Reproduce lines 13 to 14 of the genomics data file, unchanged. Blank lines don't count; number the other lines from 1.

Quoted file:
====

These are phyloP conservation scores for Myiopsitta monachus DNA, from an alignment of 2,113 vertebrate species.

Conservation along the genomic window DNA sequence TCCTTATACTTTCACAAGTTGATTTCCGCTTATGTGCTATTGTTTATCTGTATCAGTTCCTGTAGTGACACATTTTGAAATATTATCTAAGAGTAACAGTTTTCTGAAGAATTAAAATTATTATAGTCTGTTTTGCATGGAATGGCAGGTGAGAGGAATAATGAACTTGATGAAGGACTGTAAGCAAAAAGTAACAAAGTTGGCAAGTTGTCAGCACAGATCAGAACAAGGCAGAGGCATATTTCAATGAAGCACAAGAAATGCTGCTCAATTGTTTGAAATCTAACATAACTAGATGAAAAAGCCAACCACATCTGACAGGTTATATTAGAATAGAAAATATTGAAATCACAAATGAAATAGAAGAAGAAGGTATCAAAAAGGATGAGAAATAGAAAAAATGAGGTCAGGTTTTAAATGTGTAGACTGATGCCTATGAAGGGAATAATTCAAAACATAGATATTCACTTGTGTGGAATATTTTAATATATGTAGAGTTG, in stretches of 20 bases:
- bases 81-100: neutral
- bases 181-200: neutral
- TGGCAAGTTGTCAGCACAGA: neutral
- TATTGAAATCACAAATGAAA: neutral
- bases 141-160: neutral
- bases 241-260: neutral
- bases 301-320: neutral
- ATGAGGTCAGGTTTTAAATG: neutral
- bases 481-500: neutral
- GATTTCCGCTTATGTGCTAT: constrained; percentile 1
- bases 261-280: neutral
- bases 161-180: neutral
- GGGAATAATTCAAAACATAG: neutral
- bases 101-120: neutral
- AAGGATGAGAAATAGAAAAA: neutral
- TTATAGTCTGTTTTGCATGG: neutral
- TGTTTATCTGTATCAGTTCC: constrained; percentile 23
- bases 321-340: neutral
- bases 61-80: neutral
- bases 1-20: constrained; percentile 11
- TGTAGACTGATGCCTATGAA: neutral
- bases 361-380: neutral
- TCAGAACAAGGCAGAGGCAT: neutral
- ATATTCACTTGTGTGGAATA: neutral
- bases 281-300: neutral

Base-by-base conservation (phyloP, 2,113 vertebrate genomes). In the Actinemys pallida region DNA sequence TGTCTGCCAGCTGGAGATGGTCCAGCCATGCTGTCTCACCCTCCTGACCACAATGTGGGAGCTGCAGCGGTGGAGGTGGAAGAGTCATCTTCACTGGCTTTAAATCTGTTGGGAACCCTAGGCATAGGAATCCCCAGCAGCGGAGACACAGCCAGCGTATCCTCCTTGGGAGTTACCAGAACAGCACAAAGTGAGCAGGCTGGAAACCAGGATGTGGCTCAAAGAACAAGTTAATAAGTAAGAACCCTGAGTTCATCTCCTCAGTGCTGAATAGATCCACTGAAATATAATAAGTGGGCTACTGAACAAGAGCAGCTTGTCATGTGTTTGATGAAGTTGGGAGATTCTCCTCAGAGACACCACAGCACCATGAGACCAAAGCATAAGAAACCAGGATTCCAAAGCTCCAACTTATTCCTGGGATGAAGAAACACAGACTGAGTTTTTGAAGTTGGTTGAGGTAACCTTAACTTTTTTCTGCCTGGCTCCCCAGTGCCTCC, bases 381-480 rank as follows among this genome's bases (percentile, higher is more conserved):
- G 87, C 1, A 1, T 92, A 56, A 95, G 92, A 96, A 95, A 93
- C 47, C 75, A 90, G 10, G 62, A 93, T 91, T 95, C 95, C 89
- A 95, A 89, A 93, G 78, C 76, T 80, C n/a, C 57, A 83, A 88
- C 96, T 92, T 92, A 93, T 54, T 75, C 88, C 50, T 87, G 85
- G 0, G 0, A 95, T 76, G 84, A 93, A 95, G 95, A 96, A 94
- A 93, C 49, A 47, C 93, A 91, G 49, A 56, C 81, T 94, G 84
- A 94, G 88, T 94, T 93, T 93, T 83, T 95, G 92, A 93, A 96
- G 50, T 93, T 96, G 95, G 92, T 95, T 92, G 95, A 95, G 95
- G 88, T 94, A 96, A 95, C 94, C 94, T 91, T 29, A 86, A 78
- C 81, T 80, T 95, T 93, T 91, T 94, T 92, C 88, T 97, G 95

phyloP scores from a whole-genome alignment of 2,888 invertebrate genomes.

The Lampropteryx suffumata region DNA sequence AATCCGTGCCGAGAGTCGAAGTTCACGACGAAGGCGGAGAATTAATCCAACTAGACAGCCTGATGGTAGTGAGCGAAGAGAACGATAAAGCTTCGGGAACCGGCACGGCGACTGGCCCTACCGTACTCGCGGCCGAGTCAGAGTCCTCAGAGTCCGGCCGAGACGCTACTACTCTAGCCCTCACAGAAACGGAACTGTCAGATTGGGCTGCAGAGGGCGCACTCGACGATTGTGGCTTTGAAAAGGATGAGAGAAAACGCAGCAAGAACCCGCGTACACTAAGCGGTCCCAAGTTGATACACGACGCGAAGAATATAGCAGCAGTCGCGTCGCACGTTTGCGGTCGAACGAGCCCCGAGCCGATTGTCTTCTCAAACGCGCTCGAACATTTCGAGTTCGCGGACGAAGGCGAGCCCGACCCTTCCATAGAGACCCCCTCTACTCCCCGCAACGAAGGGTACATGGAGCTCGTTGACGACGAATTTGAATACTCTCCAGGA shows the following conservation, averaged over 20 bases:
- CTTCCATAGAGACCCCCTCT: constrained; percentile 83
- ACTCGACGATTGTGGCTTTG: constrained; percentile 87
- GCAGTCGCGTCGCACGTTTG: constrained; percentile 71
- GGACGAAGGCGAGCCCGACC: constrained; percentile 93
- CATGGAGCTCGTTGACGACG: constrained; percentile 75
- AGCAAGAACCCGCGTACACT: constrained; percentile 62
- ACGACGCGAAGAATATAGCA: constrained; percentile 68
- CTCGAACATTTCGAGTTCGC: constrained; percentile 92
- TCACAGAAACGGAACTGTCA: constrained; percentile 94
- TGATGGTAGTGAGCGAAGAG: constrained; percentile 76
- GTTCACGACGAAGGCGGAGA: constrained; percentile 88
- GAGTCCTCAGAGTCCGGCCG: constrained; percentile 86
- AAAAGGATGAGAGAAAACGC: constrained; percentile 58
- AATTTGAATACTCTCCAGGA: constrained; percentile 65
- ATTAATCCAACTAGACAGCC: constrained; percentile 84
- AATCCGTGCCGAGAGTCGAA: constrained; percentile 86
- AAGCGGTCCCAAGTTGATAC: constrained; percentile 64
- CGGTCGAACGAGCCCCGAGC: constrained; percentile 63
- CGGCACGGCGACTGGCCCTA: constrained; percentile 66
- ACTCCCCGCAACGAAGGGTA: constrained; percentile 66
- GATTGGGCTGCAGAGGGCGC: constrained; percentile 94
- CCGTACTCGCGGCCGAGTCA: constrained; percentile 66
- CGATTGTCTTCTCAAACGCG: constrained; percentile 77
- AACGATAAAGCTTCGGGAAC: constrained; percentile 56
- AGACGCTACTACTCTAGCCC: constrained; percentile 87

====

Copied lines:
- bases 261-280: neutral
- bases 161-180: neutral